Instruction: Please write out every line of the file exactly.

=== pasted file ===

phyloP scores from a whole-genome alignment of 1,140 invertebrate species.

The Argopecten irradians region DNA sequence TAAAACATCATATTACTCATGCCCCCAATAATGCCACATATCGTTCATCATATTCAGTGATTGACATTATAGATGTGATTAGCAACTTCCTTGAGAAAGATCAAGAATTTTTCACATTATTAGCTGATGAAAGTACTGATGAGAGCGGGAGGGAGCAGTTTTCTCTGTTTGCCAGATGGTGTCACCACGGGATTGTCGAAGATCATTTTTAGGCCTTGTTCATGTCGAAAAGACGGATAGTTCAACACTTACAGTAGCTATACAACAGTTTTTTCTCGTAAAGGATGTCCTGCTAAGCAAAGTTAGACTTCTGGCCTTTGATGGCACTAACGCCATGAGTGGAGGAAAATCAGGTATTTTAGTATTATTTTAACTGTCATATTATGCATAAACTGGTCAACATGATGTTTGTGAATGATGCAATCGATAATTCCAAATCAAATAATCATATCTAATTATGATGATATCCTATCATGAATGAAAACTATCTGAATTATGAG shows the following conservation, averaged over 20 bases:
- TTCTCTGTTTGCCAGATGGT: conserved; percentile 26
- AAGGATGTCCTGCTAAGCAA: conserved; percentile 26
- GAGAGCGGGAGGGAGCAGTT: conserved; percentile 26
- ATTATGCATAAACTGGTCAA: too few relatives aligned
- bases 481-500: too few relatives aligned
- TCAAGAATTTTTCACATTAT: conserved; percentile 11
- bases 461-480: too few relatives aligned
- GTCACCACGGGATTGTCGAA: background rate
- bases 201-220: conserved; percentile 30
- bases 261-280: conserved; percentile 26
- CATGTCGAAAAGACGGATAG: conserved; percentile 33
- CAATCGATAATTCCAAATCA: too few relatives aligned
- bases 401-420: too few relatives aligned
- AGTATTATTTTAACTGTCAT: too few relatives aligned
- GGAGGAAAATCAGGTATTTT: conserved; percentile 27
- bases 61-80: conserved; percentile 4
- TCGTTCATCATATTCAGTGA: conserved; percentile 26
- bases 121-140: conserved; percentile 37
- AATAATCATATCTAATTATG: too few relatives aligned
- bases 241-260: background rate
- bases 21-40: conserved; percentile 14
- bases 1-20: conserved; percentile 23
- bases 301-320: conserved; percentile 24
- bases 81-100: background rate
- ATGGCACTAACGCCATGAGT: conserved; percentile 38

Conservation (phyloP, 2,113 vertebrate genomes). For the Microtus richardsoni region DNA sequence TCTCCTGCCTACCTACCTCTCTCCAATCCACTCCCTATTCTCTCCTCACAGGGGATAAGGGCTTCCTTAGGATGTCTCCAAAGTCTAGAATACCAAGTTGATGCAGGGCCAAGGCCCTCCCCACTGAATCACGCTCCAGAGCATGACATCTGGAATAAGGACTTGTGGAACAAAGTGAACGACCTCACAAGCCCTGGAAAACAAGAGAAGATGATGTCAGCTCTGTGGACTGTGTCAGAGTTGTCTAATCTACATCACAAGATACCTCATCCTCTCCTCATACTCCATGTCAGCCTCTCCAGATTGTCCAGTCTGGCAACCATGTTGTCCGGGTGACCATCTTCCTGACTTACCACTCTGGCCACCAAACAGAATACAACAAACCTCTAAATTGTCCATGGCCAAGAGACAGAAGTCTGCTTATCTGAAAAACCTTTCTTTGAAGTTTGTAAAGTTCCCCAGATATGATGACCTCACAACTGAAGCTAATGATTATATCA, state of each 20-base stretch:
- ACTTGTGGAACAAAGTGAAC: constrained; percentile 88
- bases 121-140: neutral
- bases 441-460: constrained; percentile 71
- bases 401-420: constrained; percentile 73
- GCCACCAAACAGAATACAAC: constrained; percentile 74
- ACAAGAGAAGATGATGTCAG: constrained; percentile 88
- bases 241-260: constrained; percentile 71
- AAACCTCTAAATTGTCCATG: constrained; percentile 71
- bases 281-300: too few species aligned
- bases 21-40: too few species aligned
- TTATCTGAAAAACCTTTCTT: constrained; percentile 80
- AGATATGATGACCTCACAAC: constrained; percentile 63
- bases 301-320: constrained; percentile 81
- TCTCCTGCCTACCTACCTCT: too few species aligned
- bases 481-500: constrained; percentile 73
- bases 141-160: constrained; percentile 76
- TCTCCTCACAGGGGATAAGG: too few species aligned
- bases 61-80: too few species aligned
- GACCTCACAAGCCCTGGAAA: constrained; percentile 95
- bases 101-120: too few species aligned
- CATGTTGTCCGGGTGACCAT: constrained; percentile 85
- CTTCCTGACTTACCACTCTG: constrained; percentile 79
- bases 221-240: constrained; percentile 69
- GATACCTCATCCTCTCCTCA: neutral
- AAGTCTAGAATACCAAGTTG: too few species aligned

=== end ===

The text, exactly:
phyloP scores from a whole-genome alignment of 1,140 invertebrate species.

The Argopecten irradians region DNA sequence TAAAACATCATATTACTCATGCCCCCAATAATGCCACATATCGTTCATCATATTCAGTGATTGACATTATAGATGTGATTAGCAACTTCCTTGAGAAAGATCAAGAATTTTTCACATTATTAGCTGATGAAAGTACTGATGAGAGCGGGAGGGAGCAGTTTTCTCTGTTTGCCAGATGGTGTCACCACGGGATTGTCGAAGATCATTTTTAGGCCTTGTTCATGTCGAAAAGACGGATAGTTCAACACTTACAGTAGCTATACAACAGTTTTTTCTCGTAAAGGATGTCCTGCTAAGCAAAGTTAGACTTCTGGCCTTTGATGGCACTAACGCCATGAGTGGAGGAAAATCAGGTATTTTAGTATTATTTTAACTGTCATATTATGCATAAACTGGTCAACATGATGTTTGTGAATGATGCAATCGATAATTCCAAATCAAATAATCATATCTAATTATGATGATATCCTATCATGAATGAAAACTATCTGAATTATGAG shows the following conservation, averaged over 20 bases:
- TTCTCTGTTTGCCAGATGGT: conserved; percentile 26
- AAGGATGTCCTGCTAAGCAA: conserved; percentile 26
- GAGAGCGGGAGGGAGCAGTT: conserved; percentile 26
- ATTATGCATAAACTGGTCAA: too few relatives aligned
- bases 481-500: too few relatives aligned
- TCAAGAATTTTTCACATTAT: conserved; percentile 11
- bases 461-480: too few relatives aligned
- GTCACCACGGGATTGTCGAA: background rate
- bases 201-220: conserved; percentile 30
- bases 261-280: conserved; percentile 26
- CATGTCGAAAAGACGGATAG: conserved; percentile 33
- CAATCGATAATTCCAAATCA: too few relatives aligned
- bases 401-420: too few relatives aligned
- AGTATTATTTTAACTGTCAT: too few relatives aligned
- GGAGGAAAATCAGGTATTTT: conserved; percentile 27
- bases 61-80: conserved; percentile 4
- TCGTTCATCATATTCAGTGA: conserved; percentile 26
- bases 121-140: conserved; percentile 37
- AATAATCATATCTAATTATG: too few relatives aligned
- bases 241-260: background rate
- bases 21-40: conserved; percentile 14
- bases 1-20: conserved; percentile 23
- bases 301-320: conserved; percentile 24
- bases 81-100: background rate
- ATGGCACTAACGCCATGAGT: conserved; percentile 38

Conservation (phyloP, 2,113 vertebrate genomes). For the Microtus richardsoni region DNA sequence TCTCCTGCCTACCTACCTCTCTCCAATCCACTCCCTATTCTCTCCTCACAGGGGATAAGGGCTTCCTTAGGATGTCTCCAAAGTCTAGAATACCAAGTTGATGCAGGGCCAAGGCCCTCCCCACTGAATCACGCTCCAGAGCATGACATCTGGAATAAGGACTTGTGGAACAAAGTGAACGACCTCACAAGCCCTGGAAAACAAGAGAAGATGATGTCAGCTCTGTGGACTGTGTCAGAGTTGTCTAATCTACATCACAAGATACCTCATCCTCTCCTCATACTCCATGTCAGCCTCTCCAGATTGTCCAGTCTGGCAACCATGTTGTCCGGGTGACCATCTTCCTGACTTACCACTCTGGCCACCAAACAGAATACAACAAACCTCTAAATTGTCCATGGCCAAGAGACAGAAGTCTGCTTATCTGAAAAACCTTTCTTTGAAGTTTGTAAAGTTCCCCAGATATGATGACCTCACAACTGAAGCTAATGATTATATCA, state of each 20-base stretch:
- ACTTGTGGAACAAAGTGAAC: constrained; percentile 88
- bases 121-140: neutral
- bases 441-460: constrained; percentile 71
- bases 401-420: constrained; percentile 73
- GCCACCAAACAGAATACAAC: constrained; percentile 74
- ACAAGAGAAGATGATGTCAG: constrained; percentile 88
- bases 241-260: constrained; percentile 71
- AAACCTCTAAATTGTCCATG: constrained; percentile 71
- bases 281-300: too few species aligned
- bases 21-40: too few species aligned
- TTATCTGAAAAACCTTTCTT: constrained; percentile 80
- AGATATGATGACCTCACAAC: constrained; percentile 63
- bases 301-320: constrained; percentile 81
- TCTCCTGCCTACCTACCTCT: too few species aligned
- bases 481-500: constrained; percentile 73
- bases 141-160: constrained; percentile 76
- TCTCCTCACAGGGGATAAGG: too few species aligned
- bases 61-80: too few species aligned
- GACCTCACAAGCCCTGGAAA: constrained; percentile 95
- bases 101-120: too few species aligned
- CATGTTGTCCGGGTGACCAT: constrained; percentile 85
- CTTCCTGACTTACCACTCTG: constrained; percentile 79
- bases 221-240: constrained; percentile 69
- GATACCTCATCCTCTCCTCA: neutral
- AAGTCTAGAATACCAAGTTG: too few species aligned